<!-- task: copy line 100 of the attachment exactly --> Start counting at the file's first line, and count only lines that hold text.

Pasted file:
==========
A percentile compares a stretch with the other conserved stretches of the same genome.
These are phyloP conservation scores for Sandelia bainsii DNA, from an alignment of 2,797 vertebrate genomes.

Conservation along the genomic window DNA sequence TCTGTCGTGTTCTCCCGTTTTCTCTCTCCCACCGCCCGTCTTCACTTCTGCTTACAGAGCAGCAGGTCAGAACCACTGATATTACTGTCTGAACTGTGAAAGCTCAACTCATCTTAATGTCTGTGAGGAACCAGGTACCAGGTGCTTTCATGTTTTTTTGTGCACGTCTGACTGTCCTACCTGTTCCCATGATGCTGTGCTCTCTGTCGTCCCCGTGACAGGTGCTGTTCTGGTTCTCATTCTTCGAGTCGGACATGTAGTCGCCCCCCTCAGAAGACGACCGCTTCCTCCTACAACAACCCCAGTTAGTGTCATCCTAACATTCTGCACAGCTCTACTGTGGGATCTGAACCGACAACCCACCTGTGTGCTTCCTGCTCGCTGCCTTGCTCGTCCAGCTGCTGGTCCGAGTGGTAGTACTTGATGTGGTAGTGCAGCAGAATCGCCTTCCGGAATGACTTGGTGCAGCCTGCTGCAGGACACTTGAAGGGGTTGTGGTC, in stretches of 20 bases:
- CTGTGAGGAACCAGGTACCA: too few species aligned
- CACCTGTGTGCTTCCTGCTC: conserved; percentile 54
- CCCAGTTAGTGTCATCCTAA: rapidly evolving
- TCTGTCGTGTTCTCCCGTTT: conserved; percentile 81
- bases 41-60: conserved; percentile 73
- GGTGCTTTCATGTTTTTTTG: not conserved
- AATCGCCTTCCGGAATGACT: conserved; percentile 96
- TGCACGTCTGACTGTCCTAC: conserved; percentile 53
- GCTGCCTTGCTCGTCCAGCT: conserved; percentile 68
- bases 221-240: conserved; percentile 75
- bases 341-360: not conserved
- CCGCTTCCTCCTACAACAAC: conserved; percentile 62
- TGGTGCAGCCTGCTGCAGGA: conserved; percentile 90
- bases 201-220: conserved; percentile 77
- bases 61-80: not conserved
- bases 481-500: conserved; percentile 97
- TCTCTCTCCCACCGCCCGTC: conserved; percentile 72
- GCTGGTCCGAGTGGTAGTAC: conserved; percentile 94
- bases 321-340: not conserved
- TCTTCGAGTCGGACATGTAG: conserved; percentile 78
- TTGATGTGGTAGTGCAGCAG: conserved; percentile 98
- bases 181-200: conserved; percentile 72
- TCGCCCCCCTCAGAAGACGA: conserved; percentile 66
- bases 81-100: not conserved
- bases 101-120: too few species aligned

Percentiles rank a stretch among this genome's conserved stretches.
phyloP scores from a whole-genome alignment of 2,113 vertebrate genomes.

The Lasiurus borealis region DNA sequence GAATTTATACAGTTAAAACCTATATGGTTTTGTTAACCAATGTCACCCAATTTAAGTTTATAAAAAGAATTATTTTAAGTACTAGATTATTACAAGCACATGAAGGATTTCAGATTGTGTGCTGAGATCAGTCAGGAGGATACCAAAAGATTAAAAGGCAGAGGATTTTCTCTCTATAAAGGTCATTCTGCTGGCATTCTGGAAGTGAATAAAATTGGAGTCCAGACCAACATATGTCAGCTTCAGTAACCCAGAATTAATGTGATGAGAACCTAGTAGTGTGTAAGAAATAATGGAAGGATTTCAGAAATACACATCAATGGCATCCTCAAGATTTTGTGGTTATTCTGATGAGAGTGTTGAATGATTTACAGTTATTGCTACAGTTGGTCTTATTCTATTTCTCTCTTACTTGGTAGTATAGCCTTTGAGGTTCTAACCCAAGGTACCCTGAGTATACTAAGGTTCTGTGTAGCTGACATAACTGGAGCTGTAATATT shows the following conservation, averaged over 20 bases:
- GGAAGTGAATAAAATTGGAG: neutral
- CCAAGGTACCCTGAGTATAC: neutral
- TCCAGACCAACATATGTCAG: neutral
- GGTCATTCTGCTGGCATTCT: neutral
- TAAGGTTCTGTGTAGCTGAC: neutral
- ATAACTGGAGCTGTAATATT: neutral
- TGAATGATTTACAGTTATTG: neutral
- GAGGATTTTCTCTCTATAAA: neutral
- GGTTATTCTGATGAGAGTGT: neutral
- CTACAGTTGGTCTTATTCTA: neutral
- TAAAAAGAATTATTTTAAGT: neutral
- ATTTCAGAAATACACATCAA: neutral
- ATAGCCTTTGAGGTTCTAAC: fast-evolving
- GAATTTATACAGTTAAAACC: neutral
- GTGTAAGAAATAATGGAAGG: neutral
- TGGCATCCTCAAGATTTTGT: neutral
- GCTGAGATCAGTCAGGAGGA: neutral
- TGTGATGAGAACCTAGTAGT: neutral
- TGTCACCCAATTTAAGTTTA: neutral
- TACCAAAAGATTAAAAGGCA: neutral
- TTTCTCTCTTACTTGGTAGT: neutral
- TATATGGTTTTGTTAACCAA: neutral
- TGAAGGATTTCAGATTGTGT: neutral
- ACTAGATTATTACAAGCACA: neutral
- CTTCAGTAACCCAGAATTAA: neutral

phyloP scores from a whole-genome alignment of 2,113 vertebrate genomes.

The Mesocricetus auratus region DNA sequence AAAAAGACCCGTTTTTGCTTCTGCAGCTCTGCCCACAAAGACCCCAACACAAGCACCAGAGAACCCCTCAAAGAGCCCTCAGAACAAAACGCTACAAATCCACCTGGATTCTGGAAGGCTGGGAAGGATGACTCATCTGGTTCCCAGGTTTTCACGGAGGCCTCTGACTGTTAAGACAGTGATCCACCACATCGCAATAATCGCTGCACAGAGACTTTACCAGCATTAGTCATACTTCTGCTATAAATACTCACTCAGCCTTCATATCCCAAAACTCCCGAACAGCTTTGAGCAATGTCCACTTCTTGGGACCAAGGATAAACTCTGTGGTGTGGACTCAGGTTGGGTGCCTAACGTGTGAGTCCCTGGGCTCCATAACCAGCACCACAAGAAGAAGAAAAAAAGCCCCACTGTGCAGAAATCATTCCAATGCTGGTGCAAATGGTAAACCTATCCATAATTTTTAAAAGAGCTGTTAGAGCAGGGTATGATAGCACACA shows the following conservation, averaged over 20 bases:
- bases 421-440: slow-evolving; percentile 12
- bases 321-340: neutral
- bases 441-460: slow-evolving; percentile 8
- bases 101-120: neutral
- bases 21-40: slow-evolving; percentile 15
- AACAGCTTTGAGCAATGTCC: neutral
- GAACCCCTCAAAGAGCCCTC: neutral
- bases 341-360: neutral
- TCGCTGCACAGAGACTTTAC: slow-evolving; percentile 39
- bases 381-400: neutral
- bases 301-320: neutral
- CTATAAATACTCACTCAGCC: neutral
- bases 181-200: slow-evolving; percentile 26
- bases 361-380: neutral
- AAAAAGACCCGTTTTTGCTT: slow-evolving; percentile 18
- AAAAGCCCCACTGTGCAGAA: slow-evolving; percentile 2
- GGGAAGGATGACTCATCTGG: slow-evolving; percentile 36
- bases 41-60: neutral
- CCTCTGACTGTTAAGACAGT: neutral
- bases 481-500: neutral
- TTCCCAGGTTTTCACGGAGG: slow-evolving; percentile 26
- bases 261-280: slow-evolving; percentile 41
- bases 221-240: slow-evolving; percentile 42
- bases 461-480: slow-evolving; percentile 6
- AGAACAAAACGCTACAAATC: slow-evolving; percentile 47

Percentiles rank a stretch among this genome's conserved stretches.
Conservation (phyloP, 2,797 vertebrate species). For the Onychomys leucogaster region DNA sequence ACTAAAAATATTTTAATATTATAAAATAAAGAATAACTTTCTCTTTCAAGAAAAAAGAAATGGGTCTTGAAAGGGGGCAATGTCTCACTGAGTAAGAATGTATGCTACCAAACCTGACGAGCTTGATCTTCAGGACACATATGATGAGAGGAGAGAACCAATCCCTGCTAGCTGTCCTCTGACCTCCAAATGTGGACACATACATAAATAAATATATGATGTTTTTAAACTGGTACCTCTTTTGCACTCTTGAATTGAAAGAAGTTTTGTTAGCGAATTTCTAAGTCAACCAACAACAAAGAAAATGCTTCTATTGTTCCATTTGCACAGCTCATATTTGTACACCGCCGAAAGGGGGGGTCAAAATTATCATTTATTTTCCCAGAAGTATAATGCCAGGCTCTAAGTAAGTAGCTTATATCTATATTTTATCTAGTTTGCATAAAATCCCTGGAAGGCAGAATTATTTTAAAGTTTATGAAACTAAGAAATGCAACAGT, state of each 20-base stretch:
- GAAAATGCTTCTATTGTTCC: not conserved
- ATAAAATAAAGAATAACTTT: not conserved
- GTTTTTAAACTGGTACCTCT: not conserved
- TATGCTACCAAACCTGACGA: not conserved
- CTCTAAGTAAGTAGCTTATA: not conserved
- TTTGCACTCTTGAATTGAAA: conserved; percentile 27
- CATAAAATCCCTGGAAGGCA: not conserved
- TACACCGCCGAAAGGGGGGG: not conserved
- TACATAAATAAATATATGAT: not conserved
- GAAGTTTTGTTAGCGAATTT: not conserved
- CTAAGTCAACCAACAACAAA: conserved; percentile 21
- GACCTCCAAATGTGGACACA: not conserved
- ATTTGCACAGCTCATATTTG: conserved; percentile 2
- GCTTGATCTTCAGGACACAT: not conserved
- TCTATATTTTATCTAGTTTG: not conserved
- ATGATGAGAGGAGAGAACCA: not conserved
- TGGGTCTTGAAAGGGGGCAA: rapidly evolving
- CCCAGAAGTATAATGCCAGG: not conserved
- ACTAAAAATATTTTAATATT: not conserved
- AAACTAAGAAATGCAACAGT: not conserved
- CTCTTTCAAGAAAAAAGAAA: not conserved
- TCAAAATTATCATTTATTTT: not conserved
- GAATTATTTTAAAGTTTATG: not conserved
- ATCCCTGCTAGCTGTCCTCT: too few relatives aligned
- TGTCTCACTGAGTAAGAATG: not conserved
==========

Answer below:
- TCTATATTTTATCTAGTTTG: not conserved